My friend Avery Gilbert, who lives in a neighboring town from me in the Hudson Valley, has two amazing gender creative kids. When I introduced myself to her youngest, who’s always embraced masculine clothes and expressions, I said, “Hi, my name is Lo. I use she and her for my pronouns. What do you like to use for yourself? She and her, he and him, or they and them?” Avery’s child thought about it for a second — because no one had ever asked before — and then said confidently, “He and him.” He’s used those pronouns ever since.
Avery, who’s the president of the Board of Trustees of the Morton Memorial Library, worked with another friend of mine, Sandy Bartlett, the Director of the library, to host a fun, gender-spectrum-positive online library event for kids. With the help of KeyOfQ.org and Kingston’s LGBTQcenter.org, they planned a Drag Queen Story Hour with Angel Elektra for Wednesday, June 24th.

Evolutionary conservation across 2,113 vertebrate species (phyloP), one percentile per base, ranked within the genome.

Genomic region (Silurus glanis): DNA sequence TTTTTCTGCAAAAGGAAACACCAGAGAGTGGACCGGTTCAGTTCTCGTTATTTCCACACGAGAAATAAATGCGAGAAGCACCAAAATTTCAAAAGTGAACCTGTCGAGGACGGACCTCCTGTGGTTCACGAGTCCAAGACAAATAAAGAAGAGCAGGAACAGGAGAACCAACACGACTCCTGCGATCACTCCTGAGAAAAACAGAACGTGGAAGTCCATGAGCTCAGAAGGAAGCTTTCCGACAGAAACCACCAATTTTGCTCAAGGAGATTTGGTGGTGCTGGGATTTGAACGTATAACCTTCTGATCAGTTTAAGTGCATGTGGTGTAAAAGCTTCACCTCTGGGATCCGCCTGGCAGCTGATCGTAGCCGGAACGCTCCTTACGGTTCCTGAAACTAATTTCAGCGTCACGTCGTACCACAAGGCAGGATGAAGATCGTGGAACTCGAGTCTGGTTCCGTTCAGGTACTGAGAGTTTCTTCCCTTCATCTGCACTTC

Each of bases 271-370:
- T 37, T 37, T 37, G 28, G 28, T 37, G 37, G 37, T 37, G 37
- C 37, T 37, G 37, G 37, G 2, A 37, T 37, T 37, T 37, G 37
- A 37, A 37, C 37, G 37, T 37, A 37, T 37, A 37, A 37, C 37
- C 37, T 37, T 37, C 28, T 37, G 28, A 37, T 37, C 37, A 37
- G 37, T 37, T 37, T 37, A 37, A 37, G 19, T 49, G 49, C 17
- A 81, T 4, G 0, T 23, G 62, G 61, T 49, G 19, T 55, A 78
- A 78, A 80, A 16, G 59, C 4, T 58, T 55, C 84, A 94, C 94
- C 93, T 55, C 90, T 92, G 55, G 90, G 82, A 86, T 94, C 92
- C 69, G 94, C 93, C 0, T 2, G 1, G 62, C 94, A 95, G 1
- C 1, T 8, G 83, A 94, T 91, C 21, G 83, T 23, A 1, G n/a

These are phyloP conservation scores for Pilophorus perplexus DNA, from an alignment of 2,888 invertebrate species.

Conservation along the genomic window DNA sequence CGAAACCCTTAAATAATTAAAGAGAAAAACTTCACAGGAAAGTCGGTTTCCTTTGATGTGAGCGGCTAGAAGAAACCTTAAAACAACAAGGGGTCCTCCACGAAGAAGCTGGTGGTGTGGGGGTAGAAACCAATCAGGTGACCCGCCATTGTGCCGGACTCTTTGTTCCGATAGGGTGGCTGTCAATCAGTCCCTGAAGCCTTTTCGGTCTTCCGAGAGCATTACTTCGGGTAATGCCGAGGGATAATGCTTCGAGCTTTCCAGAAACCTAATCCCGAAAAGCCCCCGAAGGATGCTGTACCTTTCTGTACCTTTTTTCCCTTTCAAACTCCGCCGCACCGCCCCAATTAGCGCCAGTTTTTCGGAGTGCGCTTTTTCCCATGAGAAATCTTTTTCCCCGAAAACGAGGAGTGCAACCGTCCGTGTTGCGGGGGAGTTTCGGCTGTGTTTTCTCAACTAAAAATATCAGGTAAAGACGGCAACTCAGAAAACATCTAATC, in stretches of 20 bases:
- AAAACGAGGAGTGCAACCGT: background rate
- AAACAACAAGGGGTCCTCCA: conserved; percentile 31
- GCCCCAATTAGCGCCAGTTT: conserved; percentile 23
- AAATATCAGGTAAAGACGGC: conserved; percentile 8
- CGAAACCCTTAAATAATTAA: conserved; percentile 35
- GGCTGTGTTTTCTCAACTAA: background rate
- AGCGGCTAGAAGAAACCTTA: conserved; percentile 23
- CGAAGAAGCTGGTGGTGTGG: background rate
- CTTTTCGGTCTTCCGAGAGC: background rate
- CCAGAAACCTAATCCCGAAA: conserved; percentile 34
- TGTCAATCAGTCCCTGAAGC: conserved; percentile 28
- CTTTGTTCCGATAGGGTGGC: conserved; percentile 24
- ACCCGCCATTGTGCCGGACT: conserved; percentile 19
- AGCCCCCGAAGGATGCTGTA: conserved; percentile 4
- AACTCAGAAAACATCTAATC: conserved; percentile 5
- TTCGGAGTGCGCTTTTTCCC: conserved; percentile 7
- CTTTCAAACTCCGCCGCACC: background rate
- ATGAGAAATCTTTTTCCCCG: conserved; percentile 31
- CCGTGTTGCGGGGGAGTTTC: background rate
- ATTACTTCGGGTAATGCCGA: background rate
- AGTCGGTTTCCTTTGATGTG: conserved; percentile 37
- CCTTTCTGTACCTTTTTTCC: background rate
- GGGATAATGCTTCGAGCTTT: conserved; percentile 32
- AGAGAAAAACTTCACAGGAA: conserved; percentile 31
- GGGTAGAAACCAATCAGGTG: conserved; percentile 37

The point of such story hours, according to DragQueenStoryHour.org, is to give kids the chance “to see people who defy rigid gender restrictions and imagine a world where people can present as they wish…” Awesome, right?
But on the day of the story hour, three people with closed minds and a lot of time on their hands drove for more than an hour from several towns over to protest the event outside the little library.
Word spread throughout the hamlet and soon a counter-protest was formed by local friends and neighbors, with quickly made signs and a lot of love. They outnumbered the protesters at least 6 to 1, if not more.
Love won! And during Pride Month no less!